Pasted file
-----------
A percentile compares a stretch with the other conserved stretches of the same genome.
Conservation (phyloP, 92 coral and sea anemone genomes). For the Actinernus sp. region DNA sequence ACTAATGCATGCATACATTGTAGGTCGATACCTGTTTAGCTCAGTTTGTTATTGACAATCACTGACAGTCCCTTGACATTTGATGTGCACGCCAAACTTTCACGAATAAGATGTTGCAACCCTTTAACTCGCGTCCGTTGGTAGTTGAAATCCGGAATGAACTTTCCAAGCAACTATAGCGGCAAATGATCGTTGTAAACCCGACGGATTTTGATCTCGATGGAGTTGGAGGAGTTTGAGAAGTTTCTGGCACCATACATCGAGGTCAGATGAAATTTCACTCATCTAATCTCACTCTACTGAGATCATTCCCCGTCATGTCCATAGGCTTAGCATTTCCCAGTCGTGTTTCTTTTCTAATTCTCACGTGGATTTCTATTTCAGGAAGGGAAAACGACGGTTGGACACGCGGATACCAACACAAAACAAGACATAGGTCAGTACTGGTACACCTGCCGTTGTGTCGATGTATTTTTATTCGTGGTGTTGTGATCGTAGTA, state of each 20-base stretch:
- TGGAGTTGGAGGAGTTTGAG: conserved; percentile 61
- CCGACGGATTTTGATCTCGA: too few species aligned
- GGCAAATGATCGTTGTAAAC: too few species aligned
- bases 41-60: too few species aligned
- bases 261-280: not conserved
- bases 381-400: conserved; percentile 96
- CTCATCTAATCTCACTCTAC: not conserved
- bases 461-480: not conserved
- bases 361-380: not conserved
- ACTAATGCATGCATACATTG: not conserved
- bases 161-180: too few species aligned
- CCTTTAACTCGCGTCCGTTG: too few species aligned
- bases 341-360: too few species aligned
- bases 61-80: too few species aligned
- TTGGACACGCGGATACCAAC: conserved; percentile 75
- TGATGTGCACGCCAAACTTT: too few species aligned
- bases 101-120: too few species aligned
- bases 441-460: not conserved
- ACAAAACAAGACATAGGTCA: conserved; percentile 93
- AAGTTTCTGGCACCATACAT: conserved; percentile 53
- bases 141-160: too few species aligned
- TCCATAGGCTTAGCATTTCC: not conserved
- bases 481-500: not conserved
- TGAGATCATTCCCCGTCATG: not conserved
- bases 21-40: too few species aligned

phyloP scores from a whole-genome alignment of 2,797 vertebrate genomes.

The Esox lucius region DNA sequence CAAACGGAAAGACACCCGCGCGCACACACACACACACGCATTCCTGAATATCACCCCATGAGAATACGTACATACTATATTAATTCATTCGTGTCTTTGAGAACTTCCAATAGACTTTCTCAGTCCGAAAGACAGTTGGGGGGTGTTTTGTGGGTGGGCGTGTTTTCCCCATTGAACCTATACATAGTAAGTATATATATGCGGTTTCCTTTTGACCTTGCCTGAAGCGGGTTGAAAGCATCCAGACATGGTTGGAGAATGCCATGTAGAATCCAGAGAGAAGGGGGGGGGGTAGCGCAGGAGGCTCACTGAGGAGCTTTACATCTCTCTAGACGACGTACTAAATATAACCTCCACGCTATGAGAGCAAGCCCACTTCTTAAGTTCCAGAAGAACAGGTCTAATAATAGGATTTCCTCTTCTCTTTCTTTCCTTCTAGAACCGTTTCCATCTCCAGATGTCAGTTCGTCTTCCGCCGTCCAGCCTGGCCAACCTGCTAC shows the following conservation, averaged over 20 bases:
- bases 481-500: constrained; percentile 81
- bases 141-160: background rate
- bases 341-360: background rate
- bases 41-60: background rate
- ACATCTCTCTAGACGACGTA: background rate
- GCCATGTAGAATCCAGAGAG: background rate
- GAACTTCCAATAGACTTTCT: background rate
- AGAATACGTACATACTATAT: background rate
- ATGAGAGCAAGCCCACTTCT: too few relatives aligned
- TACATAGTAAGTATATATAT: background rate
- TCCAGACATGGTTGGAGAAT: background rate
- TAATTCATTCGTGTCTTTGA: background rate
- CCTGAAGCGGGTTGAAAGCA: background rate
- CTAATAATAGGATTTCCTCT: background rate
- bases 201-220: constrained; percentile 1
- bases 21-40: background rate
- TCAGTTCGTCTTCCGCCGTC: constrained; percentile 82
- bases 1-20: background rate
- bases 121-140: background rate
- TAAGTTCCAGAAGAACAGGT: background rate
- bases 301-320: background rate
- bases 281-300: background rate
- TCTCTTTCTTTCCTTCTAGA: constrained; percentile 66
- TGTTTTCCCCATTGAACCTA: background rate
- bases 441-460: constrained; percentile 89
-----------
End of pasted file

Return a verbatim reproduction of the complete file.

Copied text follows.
A percentile compares a stretch with the other conserved stretches of the same genome.
Conservation (phyloP, 92 coral and sea anemone genomes). For the Actinernus sp. region DNA sequence ACTAATGCATGCATACATTGTAGGTCGATACCTGTTTAGCTCAGTTTGTTATTGACAATCACTGACAGTCCCTTGACATTTGATGTGCACGCCAAACTTTCACGAATAAGATGTTGCAACCCTTTAACTCGCGTCCGTTGGTAGTTGAAATCCGGAATGAACTTTCCAAGCAACTATAGCGGCAAATGATCGTTGTAAACCCGACGGATTTTGATCTCGATGGAGTTGGAGGAGTTTGAGAAGTTTCTGGCACCATACATCGAGGTCAGATGAAATTTCACTCATCTAATCTCACTCTACTGAGATCATTCCCCGTCATGTCCATAGGCTTAGCATTTCCCAGTCGTGTTTCTTTTCTAATTCTCACGTGGATTTCTATTTCAGGAAGGGAAAACGACGGTTGGACACGCGGATACCAACACAAAACAAGACATAGGTCAGTACTGGTACACCTGCCGTTGTGTCGATGTATTTTTATTCGTGGTGTTGTGATCGTAGTA, state of each 20-base stretch:
- TGGAGTTGGAGGAGTTTGAG: conserved; percentile 61
- CCGACGGATTTTGATCTCGA: too few species aligned
- GGCAAATGATCGTTGTAAAC: too few species aligned
- bases 41-60: too few species aligned
- bases 261-280: not conserved
- bases 381-400: conserved; percentile 96
- CTCATCTAATCTCACTCTAC: not conserved
- bases 461-480: not conserved
- bases 361-380: not conserved
- ACTAATGCATGCATACATTG: not conserved
- bases 161-180: too few species aligned
- CCTTTAACTCGCGTCCGTTG: too few species aligned
- bases 341-360: too few species aligned
- bases 61-80: too few species aligned
- TTGGACACGCGGATACCAAC: conserved; percentile 75
- TGATGTGCACGCCAAACTTT: too few species aligned
- bases 101-120: too few species aligned
- bases 441-460: not conserved
- ACAAAACAAGACATAGGTCA: conserved; percentile 93
- AAGTTTCTGGCACCATACAT: conserved; percentile 53
- bases 141-160: too few species aligned
- TCCATAGGCTTAGCATTTCC: not conserved
- bases 481-500: not conserved
- TGAGATCATTCCCCGTCATG: not conserved
- bases 21-40: too few species aligned

phyloP scores from a whole-genome alignment of 2,797 vertebrate genomes.

The Esox lucius region DNA sequence CAAACGGAAAGACACCCGCGCGCACACACACACACACGCATTCCTGAATATCACCCCATGAGAATACGTACATACTATATTAATTCATTCGTGTCTTTGAGAACTTCCAATAGACTTTCTCAGTCCGAAAGACAGTTGGGGGGTGTTTTGTGGGTGGGCGTGTTTTCCCCATTGAACCTATACATAGTAAGTATATATATGCGGTTTCCTTTTGACCTTGCCTGAAGCGGGTTGAAAGCATCCAGACATGGTTGGAGAATGCCATGTAGAATCCAGAGAGAAGGGGGGGGGGTAGCGCAGGAGGCTCACTGAGGAGCTTTACATCTCTCTAGACGACGTACTAAATATAACCTCCACGCTATGAGAGCAAGCCCACTTCTTAAGTTCCAGAAGAACAGGTCTAATAATAGGATTTCCTCTTCTCTTTCTTTCCTTCTAGAACCGTTTCCATCTCCAGATGTCAGTTCGTCTTCCGCCGTCCAGCCTGGCCAACCTGCTAC shows the following conservation, averaged over 20 bases:
- bases 481-500: constrained; percentile 81
- bases 141-160: background rate
- bases 341-360: background rate
- bases 41-60: background rate
- ACATCTCTCTAGACGACGTA: background rate
- GCCATGTAGAATCCAGAGAG: background rate
- GAACTTCCAATAGACTTTCT: background rate
- AGAATACGTACATACTATAT: background rate
- ATGAGAGCAAGCCCACTTCT: too few relatives aligned
- TACATAGTAAGTATATATAT: background rate
- TCCAGACATGGTTGGAGAAT: background rate
- TAATTCATTCGTGTCTTTGA: background rate
- CCTGAAGCGGGTTGAAAGCA: background rate
- CTAATAATAGGATTTCCTCT: background rate
- bases 201-220: constrained; percentile 1
- bases 21-40: background rate
- TCAGTTCGTCTTCCGCCGTC: constrained; percentile 82
- bases 1-20: background rate
- bases 121-140: background rate
- TAAGTTCCAGAAGAACAGGT: background rate
- bases 301-320: background rate
- bases 281-300: background rate
- TCTCTTTCTTTCCTTCTAGA: constrained; percentile 66
- TGTTTTCCCCATTGAACCTA: background rate
- bases 441-460: constrained; percentile 89